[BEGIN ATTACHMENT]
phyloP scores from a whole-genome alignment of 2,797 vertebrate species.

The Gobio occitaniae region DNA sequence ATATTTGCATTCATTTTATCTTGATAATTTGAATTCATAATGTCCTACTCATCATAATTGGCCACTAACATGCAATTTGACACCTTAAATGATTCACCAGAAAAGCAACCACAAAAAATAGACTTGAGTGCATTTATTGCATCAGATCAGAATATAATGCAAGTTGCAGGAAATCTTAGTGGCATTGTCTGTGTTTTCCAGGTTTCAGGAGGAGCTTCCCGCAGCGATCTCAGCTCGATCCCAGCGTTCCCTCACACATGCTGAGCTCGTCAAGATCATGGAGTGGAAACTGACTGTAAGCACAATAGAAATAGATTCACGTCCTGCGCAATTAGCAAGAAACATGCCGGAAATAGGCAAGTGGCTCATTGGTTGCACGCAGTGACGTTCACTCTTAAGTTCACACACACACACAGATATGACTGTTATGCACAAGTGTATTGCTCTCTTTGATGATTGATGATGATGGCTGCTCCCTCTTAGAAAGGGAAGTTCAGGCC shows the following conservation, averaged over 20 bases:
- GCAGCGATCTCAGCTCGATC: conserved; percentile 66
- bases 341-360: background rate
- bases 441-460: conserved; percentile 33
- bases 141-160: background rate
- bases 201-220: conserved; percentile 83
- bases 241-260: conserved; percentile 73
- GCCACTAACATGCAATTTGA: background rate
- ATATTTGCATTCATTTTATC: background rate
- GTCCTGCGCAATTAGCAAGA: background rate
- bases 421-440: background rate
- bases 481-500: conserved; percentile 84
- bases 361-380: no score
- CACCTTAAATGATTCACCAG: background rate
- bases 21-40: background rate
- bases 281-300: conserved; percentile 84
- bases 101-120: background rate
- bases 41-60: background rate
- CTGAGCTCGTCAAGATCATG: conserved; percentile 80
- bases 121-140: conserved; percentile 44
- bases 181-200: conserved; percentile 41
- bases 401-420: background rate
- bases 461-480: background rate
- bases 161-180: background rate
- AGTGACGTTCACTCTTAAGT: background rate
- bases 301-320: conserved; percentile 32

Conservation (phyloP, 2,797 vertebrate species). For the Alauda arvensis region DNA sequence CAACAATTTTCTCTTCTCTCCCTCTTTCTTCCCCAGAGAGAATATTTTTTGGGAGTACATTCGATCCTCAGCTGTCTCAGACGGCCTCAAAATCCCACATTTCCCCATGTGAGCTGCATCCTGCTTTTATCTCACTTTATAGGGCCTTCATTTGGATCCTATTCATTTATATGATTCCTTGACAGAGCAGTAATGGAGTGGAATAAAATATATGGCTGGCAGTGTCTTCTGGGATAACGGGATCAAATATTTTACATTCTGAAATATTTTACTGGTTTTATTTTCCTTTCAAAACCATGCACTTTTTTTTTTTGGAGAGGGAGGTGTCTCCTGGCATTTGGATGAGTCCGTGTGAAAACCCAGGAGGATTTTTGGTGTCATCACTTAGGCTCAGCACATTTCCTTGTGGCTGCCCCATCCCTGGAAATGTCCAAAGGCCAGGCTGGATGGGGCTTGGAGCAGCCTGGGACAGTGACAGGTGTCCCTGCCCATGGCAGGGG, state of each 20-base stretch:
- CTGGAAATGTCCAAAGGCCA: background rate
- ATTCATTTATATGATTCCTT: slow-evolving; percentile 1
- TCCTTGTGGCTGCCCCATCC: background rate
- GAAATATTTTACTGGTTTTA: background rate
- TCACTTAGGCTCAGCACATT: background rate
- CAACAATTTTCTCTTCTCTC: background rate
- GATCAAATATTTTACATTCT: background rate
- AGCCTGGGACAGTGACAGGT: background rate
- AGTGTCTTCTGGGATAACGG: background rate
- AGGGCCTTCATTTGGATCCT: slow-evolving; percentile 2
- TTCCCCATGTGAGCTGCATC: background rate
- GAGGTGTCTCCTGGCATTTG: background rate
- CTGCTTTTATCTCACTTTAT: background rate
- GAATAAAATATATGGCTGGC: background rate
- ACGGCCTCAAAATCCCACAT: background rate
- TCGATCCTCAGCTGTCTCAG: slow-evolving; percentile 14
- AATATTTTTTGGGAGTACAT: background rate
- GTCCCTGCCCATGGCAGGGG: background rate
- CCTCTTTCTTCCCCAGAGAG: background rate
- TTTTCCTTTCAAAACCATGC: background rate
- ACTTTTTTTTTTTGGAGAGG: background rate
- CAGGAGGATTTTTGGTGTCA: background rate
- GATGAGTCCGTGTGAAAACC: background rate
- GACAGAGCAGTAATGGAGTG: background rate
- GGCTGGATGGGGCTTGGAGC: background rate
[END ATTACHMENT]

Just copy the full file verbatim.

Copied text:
phyloP scores from a whole-genome alignment of 2,797 vertebrate species.

The Gobio occitaniae region DNA sequence ATATTTGCATTCATTTTATCTTGATAATTTGAATTCATAATGTCCTACTCATCATAATTGGCCACTAACATGCAATTTGACACCTTAAATGATTCACCAGAAAAGCAACCACAAAAAATAGACTTGAGTGCATTTATTGCATCAGATCAGAATATAATGCAAGTTGCAGGAAATCTTAGTGGCATTGTCTGTGTTTTCCAGGTTTCAGGAGGAGCTTCCCGCAGCGATCTCAGCTCGATCCCAGCGTTCCCTCACACATGCTGAGCTCGTCAAGATCATGGAGTGGAAACTGACTGTAAGCACAATAGAAATAGATTCACGTCCTGCGCAATTAGCAAGAAACATGCCGGAAATAGGCAAGTGGCTCATTGGTTGCACGCAGTGACGTTCACTCTTAAGTTCACACACACACACAGATATGACTGTTATGCACAAGTGTATTGCTCTCTTTGATGATTGATGATGATGGCTGCTCCCTCTTAGAAAGGGAAGTTCAGGCC shows the following conservation, averaged over 20 bases:
- GCAGCGATCTCAGCTCGATC: conserved; percentile 66
- bases 341-360: background rate
- bases 441-460: conserved; percentile 33
- bases 141-160: background rate
- bases 201-220: conserved; percentile 83
- bases 241-260: conserved; percentile 73
- GCCACTAACATGCAATTTGA: background rate
- ATATTTGCATTCATTTTATC: background rate
- GTCCTGCGCAATTAGCAAGA: background rate
- bases 421-440: background rate
- bases 481-500: conserved; percentile 84
- bases 361-380: no score
- CACCTTAAATGATTCACCAG: background rate
- bases 21-40: background rate
- bases 281-300: conserved; percentile 84
- bases 101-120: background rate
- bases 41-60: background rate
- CTGAGCTCGTCAAGATCATG: conserved; percentile 80
- bases 121-140: conserved; percentile 44
- bases 181-200: conserved; percentile 41
- bases 401-420: background rate
- bases 461-480: background rate
- bases 161-180: background rate
- AGTGACGTTCACTCTTAAGT: background rate
- bases 301-320: conserved; percentile 32

Conservation (phyloP, 2,797 vertebrate species). For the Alauda arvensis region DNA sequence CAACAATTTTCTCTTCTCTCCCTCTTTCTTCCCCAGAGAGAATATTTTTTGGGAGTACATTCGATCCTCAGCTGTCTCAGACGGCCTCAAAATCCCACATTTCCCCATGTGAGCTGCATCCTGCTTTTATCTCACTTTATAGGGCCTTCATTTGGATCCTATTCATTTATATGATTCCTTGACAGAGCAGTAATGGAGTGGAATAAAATATATGGCTGGCAGTGTCTTCTGGGATAACGGGATCAAATATTTTACATTCTGAAATATTTTACTGGTTTTATTTTCCTTTCAAAACCATGCACTTTTTTTTTTTGGAGAGGGAGGTGTCTCCTGGCATTTGGATGAGTCCGTGTGAAAACCCAGGAGGATTTTTGGTGTCATCACTTAGGCTCAGCACATTTCCTTGTGGCTGCCCCATCCCTGGAAATGTCCAAAGGCCAGGCTGGATGGGGCTTGGAGCAGCCTGGGACAGTGACAGGTGTCCCTGCCCATGGCAGGGG, state of each 20-base stretch:
- CTGGAAATGTCCAAAGGCCA: background rate
- ATTCATTTATATGATTCCTT: slow-evolving; percentile 1
- TCCTTGTGGCTGCCCCATCC: background rate
- GAAATATTTTACTGGTTTTA: background rate
- TCACTTAGGCTCAGCACATT: background rate
- CAACAATTTTCTCTTCTCTC: background rate
- GATCAAATATTTTACATTCT: background rate
- AGCCTGGGACAGTGACAGGT: background rate
- AGTGTCTTCTGGGATAACGG: background rate
- AGGGCCTTCATTTGGATCCT: slow-evolving; percentile 2
- TTCCCCATGTGAGCTGCATC: background rate
- GAGGTGTCTCCTGGCATTTG: background rate
- CTGCTTTTATCTCACTTTAT: background rate
- GAATAAAATATATGGCTGGC: background rate
- ACGGCCTCAAAATCCCACAT: background rate
- TCGATCCTCAGCTGTCTCAG: slow-evolving; percentile 14
- AATATTTTTTGGGAGTACAT: background rate
- GTCCCTGCCCATGGCAGGGG: background rate
- CCTCTTTCTTCCCCAGAGAG: background rate
- TTTTCCTTTCAAAACCATGC: background rate
- ACTTTTTTTTTTTGGAGAGG: background rate
- CAGGAGGATTTTTGGTGTCA: background rate
- GATGAGTCCGTGTGAAAACC: background rate
- GACAGAGCAGTAATGGAGTG: background rate
- GGCTGGATGGGGCTTGGAGC: background rate